Map
, ,

Since 1688, every 16th and 17th of June, Pisa stops and celebrates. The 16th is the eve of the city’s patron saint San Ranieri. Through the night, on both banks of the Arno River that traverses the city, more than 70,000 tiny oil or wax lamps are lit on the façades of buildings and towers. The magic is multiplied by their flames reflecting upon the gently moving waters. To heighten the romance, thousands of candles are lit and set afloat on the river. If that wasn’t enchanting enough, at 11 p.m., there are fireworks. The next day is the mile-long regatta: four long rowboats—one from each historical quarter—with eight oarsman in each, festooned in their own colors, race upstream. In typical Italian fashion, it is not the first arrival that wins, but which headman is first to clamber up thirty feet of rope to furl a banner.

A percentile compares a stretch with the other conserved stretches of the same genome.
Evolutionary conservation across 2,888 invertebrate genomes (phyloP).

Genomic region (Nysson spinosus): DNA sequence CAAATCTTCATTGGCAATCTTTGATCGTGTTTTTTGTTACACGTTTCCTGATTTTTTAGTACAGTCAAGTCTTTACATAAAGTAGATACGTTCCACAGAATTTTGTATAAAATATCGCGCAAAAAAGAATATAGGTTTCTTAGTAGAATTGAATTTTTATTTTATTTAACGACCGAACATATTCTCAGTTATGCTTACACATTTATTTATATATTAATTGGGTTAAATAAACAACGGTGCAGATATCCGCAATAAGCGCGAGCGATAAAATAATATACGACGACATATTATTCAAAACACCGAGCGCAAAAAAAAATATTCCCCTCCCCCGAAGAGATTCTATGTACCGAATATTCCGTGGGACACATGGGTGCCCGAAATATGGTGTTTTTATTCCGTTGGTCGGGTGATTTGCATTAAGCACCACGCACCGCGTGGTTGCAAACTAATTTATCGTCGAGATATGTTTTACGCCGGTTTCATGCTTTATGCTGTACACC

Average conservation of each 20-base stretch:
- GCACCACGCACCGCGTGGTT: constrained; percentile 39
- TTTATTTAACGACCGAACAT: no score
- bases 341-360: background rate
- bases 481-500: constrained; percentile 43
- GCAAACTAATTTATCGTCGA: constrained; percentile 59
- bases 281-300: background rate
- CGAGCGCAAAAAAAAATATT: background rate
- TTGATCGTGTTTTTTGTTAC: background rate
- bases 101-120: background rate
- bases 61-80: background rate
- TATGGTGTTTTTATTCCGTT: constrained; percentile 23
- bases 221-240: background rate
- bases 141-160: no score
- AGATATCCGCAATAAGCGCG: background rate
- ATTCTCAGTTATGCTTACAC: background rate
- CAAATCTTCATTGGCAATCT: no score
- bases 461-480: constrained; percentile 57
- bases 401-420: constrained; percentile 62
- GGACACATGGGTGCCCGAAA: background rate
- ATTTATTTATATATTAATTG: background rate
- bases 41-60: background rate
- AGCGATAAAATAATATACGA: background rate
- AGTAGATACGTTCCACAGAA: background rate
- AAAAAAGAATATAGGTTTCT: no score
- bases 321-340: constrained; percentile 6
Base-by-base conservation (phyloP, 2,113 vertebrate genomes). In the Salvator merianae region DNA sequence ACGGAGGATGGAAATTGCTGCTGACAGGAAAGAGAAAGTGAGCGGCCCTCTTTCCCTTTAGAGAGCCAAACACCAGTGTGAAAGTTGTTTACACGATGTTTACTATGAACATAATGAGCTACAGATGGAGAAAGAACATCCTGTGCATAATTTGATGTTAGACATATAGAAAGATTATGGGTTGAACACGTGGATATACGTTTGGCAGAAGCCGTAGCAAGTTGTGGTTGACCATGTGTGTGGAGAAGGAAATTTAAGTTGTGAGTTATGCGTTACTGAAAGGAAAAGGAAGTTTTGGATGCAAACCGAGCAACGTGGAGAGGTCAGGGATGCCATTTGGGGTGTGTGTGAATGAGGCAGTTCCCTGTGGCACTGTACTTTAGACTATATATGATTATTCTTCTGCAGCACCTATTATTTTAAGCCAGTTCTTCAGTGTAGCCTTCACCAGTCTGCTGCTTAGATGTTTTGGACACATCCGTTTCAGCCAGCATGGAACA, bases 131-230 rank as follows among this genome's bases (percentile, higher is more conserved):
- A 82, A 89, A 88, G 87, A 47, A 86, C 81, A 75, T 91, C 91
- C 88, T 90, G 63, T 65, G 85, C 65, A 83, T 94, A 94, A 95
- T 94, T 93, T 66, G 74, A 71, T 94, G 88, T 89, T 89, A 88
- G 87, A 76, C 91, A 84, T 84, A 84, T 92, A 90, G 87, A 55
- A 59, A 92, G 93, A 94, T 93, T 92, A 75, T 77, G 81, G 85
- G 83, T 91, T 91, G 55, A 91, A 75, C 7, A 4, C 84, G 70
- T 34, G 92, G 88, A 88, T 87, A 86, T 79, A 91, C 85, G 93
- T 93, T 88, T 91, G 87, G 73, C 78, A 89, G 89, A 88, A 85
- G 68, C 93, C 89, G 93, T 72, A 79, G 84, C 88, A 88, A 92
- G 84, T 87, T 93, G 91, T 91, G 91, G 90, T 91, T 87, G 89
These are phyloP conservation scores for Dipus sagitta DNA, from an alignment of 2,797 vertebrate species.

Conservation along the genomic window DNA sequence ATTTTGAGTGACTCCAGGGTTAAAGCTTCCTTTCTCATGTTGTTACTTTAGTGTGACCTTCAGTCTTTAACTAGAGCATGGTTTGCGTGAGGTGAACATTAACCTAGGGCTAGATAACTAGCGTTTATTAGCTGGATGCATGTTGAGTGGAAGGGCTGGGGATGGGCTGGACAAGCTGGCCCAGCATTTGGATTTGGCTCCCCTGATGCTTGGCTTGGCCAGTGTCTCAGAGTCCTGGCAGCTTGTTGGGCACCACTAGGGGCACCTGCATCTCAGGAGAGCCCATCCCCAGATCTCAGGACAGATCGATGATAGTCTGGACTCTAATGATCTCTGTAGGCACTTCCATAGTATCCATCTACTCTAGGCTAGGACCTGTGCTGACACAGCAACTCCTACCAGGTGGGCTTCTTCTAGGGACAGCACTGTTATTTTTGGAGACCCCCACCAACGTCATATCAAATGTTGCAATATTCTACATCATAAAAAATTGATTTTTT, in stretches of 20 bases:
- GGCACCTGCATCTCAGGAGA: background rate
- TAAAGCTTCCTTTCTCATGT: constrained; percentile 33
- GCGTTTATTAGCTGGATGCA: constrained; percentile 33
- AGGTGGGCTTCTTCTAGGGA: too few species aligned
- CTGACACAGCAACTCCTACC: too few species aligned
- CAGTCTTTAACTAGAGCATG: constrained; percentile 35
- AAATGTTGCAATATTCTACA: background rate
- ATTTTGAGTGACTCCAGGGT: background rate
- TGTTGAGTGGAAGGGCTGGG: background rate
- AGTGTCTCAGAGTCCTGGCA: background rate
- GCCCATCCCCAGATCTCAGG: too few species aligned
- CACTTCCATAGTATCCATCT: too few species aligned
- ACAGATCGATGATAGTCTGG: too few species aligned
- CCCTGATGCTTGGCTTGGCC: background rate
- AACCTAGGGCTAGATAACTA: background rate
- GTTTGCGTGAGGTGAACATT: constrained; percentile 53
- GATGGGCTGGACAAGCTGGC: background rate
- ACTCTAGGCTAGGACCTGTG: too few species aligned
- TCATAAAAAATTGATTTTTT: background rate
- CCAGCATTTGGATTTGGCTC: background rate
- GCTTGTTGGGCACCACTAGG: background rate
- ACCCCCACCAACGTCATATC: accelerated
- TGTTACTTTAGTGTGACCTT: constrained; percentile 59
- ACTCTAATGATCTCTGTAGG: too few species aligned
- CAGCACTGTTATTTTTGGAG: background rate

Close

Things to Do

Luminara and Regatta in Pisa

Since 1688, every 16th and 17th of June, Pisa stops and celebrates. The 16th is the eve of the city’s patron saint San Ranieri. Through the night, on both banks of the Arno River that traverses the city, more than 70,000 tiny oil or wax lamps are lit on the façades of buildings and towers. The magic is multiplied by their flames reflecting upon the gently moving waters. To heighten the romance, thousands of candles are lit and set afloat on the river. If that wasn’t enchanting enough, at 11 p.m., there are fireworks. The next day is the mile-long regatta: four long rowboats—one from each historical quarter—with eight oarsman in each, festooned in their own colors, race upstream. In typical Italian fashion, it is not the first arrival that wins, but which headman is first to clamber up thirty feet of rope to furl a banner.